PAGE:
Unfriended (2015)


A technological fright fest, this found footage horror employs the technique of laptop shot shocks to create a supernatural and modern twist on the slasher-esque genre. Just from seeing the trailer I was up for this film and seeing the concept play out in full doesn’t disappoint, it has some problems but it’s a neat entry into a new arena of movie making.

One year after Laura Barns’ suicide, we see Blaire (Shelley Hennig) and her boyfriend Mitch (Moses Jacob Storm) discuss prom and their relationship over Skype, before they’re joined by their friends and some blank caller whose profile won’t budge. As they deteriorate in secrets and terror, it becomes clear that a video leading to Laura’s suicide is driving this video chat intruder to pick the mates off one by one until they found out who posted the material online.

Expanding on found footage tropes, once exciting in the early era for ‘The Blair Witch Project’ and then stale in the endless runs of ‘Paranormal Activities’, this movie strides in the former, utilising on the world’s love of social media and technology to tell this story. It happens in real time which is cool, from the beginning to the end we stay with Blaire’s views on it all and hopping from Skype to Facebook and Youtube this movie encapsulates the way people connect nowadays and squeezes it with a deathly frightening edge.

It truly feels like you sitting in on this 83 minute long conversation and twisted game. Voyeurism is pushed to the max as we see not only these friends interact but watch the videos of Laura that leads to her account stalking them all. It’s certainly no Modern Family ‘Connection Lost’ episode, the joys of Mac surfing are tested to extremities as their video call is terrorized by a nasty evil anonymous figure. Levan Gabriadze makes this film flow and though it’s a stretched gimmick it suits the plot really well.

There are a slight few stumbling blocks, such as the often quiet friends who say nothing while Blaire’s off surfing pages of the web, the deaths that do eventually come are in my opinion quite silly not scary, like seeing Final Destination offings ‘blend’ into this film. It does also seem to take a while to get to anything special, the initial introduction of the friends is good and it lets you get comfortable with the internet based visuals but after a while it drags before it excites once more. Also the ending, however abrupt and ghostly was weak, seeing a comeuppance and letting someone pay with life would have been a better choice.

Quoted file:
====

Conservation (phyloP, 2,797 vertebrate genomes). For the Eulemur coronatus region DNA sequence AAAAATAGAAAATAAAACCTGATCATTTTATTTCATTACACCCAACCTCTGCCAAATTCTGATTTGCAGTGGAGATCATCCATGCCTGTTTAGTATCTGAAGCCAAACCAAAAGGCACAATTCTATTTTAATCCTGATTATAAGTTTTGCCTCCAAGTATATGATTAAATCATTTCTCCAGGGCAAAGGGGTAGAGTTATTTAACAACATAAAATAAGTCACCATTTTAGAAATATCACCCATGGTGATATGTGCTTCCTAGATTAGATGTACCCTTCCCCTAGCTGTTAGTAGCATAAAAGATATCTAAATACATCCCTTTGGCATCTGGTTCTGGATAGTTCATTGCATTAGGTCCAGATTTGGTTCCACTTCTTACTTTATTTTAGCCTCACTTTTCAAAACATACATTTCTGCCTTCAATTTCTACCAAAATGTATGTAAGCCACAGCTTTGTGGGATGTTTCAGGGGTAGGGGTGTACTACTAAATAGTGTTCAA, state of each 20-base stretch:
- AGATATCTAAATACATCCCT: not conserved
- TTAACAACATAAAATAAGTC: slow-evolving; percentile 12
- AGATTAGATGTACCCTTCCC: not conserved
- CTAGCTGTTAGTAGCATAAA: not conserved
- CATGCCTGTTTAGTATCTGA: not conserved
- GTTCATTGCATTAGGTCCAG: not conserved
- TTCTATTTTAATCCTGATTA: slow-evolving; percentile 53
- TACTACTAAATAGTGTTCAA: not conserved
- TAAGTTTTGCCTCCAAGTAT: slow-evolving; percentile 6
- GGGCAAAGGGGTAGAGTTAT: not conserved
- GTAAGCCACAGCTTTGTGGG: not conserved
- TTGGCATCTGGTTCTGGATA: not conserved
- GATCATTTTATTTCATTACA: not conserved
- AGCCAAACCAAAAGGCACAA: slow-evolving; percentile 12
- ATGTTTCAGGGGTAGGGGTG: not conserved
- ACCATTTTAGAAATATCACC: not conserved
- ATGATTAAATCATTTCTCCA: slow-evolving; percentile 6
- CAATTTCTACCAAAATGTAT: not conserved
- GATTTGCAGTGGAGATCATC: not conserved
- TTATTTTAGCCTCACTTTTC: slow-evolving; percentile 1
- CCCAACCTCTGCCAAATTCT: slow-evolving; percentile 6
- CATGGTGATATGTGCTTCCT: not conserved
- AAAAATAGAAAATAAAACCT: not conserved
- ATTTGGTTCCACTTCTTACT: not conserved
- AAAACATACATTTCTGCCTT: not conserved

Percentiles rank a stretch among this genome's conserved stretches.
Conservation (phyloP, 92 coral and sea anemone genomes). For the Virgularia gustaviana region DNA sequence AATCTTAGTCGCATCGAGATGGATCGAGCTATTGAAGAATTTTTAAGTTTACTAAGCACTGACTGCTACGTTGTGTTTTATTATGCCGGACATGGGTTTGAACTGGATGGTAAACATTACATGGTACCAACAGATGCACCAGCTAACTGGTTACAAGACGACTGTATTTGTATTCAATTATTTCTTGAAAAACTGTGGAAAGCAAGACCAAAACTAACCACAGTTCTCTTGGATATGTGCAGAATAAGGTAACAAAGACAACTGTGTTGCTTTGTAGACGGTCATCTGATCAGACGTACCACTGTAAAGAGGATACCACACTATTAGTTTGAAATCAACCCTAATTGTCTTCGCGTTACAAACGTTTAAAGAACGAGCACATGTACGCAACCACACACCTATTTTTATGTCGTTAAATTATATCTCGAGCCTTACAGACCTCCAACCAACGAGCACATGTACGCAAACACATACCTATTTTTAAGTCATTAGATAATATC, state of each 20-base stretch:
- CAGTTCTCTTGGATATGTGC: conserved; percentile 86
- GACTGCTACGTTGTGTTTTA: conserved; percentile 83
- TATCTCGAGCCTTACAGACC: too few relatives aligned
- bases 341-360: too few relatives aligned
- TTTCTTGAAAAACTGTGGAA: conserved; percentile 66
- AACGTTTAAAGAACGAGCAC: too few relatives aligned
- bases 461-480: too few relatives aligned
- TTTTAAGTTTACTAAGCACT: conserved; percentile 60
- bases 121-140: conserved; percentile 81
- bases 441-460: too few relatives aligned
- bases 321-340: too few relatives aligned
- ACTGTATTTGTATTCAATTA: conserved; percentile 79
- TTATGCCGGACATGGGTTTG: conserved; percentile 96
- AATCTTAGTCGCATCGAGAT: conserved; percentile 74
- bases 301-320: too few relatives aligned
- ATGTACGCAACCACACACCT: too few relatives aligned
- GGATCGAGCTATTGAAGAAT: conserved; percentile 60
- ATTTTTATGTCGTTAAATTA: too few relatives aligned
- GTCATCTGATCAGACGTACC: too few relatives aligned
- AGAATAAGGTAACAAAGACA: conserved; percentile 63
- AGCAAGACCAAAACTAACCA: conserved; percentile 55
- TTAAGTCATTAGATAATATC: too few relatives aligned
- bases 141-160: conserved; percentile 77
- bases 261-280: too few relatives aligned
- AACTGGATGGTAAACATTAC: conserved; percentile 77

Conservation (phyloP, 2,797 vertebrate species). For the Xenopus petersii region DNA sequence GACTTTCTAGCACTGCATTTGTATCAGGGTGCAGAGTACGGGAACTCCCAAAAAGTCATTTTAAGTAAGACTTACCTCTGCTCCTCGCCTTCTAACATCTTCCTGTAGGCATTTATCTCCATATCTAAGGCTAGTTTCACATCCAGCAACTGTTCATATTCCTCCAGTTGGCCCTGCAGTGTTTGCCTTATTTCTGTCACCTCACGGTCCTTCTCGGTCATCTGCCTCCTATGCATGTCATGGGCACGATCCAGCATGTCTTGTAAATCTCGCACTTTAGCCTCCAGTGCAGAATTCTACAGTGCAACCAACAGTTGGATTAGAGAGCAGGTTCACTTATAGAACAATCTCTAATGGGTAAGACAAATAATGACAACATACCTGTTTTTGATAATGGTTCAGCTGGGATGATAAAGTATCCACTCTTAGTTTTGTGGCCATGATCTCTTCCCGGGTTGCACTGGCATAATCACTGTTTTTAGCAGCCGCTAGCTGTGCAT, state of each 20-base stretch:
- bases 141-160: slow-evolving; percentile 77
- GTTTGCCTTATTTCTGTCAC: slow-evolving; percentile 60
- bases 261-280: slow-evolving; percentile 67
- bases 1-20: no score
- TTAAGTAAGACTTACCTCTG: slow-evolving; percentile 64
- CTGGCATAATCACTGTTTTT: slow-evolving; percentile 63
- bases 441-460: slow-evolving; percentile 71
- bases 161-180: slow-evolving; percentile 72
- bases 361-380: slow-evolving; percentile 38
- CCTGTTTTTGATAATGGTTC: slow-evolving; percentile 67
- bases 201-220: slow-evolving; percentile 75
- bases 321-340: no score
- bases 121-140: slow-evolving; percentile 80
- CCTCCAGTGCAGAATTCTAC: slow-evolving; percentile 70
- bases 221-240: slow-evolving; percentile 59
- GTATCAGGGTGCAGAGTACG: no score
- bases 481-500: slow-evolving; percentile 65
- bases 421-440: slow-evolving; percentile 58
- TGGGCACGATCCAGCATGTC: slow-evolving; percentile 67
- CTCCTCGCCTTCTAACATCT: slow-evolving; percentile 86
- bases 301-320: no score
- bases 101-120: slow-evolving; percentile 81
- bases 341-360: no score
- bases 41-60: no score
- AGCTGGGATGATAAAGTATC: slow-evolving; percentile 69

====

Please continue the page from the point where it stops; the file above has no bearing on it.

Little flourishes of the sound effects to background links and sidebar imagery helps this film in getting you to go for repeating viewings. It’s not overly scary, it’s another typical feature with jump scare tactics but gladly it doesn’t just rely on them and builds up a substantial amount of tension in a clever Never Have I Ever game which heats things up massively. Another positive aside from tensions and flourishes, is the cheeky comedy wink it has for audiences in the Chatroulette section and the Spotify soundtrack that alludes funnily to what’s happening.

Hennig leads the cast well and delivers the needed scream queen credentials as the quite likable Blaire (nice allusion to the late 90’s Blair Witching footage horror). Jacob Storm doesn’t grow much apart from seeming like the all American boyfriend to rely on for a lot of the movie. Aside from the tech-smart and humorous Ken (Jacob Wysocki) the other friends in the conversation are paper thin and serve as mere bodies for the plot. The creepy white silhouette of billie227 will serve as one great horror killer for a long time.

Submerged in social media, this horror might not be fantastic but it’s certainly tense, dark and an interesting concept that works. You might not look at your computer in the same way again.



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